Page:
When I was in high school (post-stone tablets, pre-iPad tablets), there was a girl whose nickname was “The Queen of the Snow.” I just thought she liked skiing a lot.
When I was at Stanford, if you wanted drugs, it wasn’t hard to find some. I even knew a couple of dealers, none of whom was ever worried about getting arrested. After all, they were white guys who were at Stanford. I also knew a girl whose brother Fedexed her coke. (I assume Fedex has gotten their drug sniffing paraphernalia act together since then.)
During the Eighties and early Nineties, there was much snark about “Just Say No” and “The War On Drugs.” Both of which seemed like a complete load of crap at the time — “What, we’re suddenly going to defeat drugs?” But The War On Drugs quickly became the number one foreign policy problem at the time. (Until, of course, we discovered how bad our BFF Saddam Hussein was.) We’ve since learned a whole lot more about the US and the drug trade, and we all know what constantly being “at war” has done to our local police departments and system of justice. How we got here is pretty interesting.
“Narcos,” is a Netflix-original series about the War on Drugs. The first season is pretty much the War on Pablo Escobar, the first major cocaine kingpin in Colombia. Escobar had the sense to apply his hard-won criminal skills to the mass production of high-quality cocaine and to zero in on where the best market would be. He immediately becomes the focal point of what would eventually be named the War on Drugs. The show tells us why this phase of drug importation was different, why what the DEA and the Colombian government and military was up against almost impossible for them to defeat, and why in some parts of Colombia you can still find pictures presenting Pablo Escobar as a hero, not a villain.
The ostensible main characters of “Narcos” are DEA agents Steven Murphy (Boyd Holbrook) and Javier Pena (Pedro Pascal, who is way more charismatic than Holbrook, who’s bland). The actual main character is Pablo Escobar (Wagner Moura, who’s even more baby-faced than the actual Escobar was). For most of the show, it’s Escobar’s world and everyone else is just living (and, quite frequently, dying horribly) in it.
I liked the show a lot, despite the docudrama aspects of it. (As well as the severe, and constant violence.) I looked up what happened to various players in real life versus what happened in the show — the show is more concerned about getting the feeling of what was going on instead of the historical truth. There’s chaos and there’s insane wealth, and watching what happens when the people who are behind both get desperate is pretty, uh, addictive.1 The fact that anyone, anywhere, whether the Colombian military or the DEA, can find people who will keep fighting this is pretty remarkable.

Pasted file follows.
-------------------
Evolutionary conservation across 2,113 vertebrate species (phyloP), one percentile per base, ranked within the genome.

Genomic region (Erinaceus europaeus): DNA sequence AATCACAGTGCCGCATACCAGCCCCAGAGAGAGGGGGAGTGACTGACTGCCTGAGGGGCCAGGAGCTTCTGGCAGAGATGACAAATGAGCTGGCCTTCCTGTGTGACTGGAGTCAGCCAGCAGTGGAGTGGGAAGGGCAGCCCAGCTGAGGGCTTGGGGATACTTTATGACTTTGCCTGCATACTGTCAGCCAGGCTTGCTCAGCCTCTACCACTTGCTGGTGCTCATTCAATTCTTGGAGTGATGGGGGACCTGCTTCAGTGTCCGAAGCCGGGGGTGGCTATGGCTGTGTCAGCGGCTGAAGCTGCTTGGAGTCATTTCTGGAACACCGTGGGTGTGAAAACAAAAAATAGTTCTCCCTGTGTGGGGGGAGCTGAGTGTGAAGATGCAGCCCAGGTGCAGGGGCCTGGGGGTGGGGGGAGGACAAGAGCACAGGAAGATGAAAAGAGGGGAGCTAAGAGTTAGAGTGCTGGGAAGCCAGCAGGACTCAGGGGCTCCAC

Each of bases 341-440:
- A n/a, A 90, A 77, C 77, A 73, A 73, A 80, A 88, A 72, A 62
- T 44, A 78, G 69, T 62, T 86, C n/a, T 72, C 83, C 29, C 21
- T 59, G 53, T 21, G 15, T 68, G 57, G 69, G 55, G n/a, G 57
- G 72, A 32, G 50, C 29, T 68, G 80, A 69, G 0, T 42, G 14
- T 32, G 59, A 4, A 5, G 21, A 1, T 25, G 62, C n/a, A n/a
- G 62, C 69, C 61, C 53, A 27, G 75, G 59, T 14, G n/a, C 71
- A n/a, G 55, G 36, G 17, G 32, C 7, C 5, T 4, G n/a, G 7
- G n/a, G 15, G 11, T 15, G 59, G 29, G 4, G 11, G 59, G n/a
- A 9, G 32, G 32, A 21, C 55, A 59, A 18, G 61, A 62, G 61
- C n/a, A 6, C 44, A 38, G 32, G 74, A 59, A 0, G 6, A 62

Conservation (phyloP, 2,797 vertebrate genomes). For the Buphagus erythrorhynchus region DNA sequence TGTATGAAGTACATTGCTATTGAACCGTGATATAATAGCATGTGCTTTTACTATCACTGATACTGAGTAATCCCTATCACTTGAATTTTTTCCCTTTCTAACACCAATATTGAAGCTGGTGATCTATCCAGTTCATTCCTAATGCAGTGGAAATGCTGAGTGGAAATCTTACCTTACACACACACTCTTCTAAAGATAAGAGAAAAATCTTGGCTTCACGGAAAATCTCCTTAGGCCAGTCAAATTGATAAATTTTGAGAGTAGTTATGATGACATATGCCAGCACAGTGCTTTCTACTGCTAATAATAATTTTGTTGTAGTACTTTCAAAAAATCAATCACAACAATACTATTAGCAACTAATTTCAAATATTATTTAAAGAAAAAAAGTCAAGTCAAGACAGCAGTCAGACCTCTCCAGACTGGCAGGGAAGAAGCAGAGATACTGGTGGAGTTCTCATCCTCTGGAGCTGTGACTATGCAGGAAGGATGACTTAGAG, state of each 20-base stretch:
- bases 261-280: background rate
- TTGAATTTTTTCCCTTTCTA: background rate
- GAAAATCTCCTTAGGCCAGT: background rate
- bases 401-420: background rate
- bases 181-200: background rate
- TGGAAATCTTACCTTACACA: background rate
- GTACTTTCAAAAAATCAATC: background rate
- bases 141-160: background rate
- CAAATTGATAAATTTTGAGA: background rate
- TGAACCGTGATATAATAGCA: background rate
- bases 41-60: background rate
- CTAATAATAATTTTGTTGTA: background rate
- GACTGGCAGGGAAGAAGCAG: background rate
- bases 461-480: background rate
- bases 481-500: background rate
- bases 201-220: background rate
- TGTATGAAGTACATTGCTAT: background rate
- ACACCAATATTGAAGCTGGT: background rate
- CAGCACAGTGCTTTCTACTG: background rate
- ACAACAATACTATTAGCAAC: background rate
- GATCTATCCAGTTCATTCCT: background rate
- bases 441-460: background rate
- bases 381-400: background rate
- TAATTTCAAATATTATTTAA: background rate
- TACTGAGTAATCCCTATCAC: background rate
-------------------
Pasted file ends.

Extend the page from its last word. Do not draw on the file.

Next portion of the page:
The show did intrigue me enough to pick up Killing Pablo: the hunt for the world’s greatest outlaw by Mark Bowden, a nonfiction account of the hunt for Escobar. The book starts off with an account of Escobar’s rise to power and internationally sought after criminal, and not surprisingly the real life story is somewhat messier and less clearly defined than the way it’s portrayed in “Narcos.” On the other hand, the series does follow the flow of Escobar’s life rather closely.
Next on my list to read is The Power of the Dog by Don Winslow, a novel about the war on drugs here at home.
Just as there hasn’t been a “happy” ending in the real world to the never-ending War On Drugs, there isn’t a happy ending to “Narcos” — instead, we get a small introduction to the rise of the Calí cartel, who seem to present themselves as the Harvard MBA alternative to the middle-class Robin Hood.
“Narcos” has been renewed for a second season. There’s a ton more story left to tell.
(The violence throughout the series is frequent and very graphic. There’s also sexual violence in Episode 2.)
A couple of other things about “Narcos”:
- Even if you have no interest in this topic or watching ten episodes about the rise and fall of Pablo Escobar, I highly recommend watching Episode 1. There’s violence (later episodes are much worse), but the depiction of the rise of the drug trade from the small-scale to the multi-billion-dollar international crime syndicate is worth watching. Two DEA busts in Miami are included for you to make the obvious comparisons.
- Yes, the constant voiceover is slightly annoying, but the show has so much information to push at you in such a short period of time that the voiceover is necessary.
- At least 50% of the dialogue is in Spanish, so you can’t watch “Narcos” without, you know, actually watching it. Maybe this is the wave of the future: multilingual shows so we have to read all the subtitles.
- Few if any of the actors are actually Colombian, and this has annoyed the hell out of actual Spanish speakers. The actor who plays Escobar is Brazilian and apparently speaks Spanish with a noticeable accent. I don’t speak Spanish, so none of that bothered me.
If you enjoyed my entries about Story Structure (or why Jon Snow is just fine, thanks), pay attention to Episode Eight of “Narcos.” And how much that hits the “all is lost” theme that marks “the end of Act 2.” Half of the dialogue seems to be “Escobar has won!” or “The Colombian government/the US/the DEA has lost!”
But also notice how the seeds of how the good guys eventually “win” (for some definition of winning) are also sown: Escobar’s victory turns out to be as much of a problem for him as it does for the people working against him.
1 Periodically I make jokes about the parallels between the insane wealth flooding into Colombia and the insane wealth flooding into the Bay Area during the current tech boom. Big money makes for the big crazy.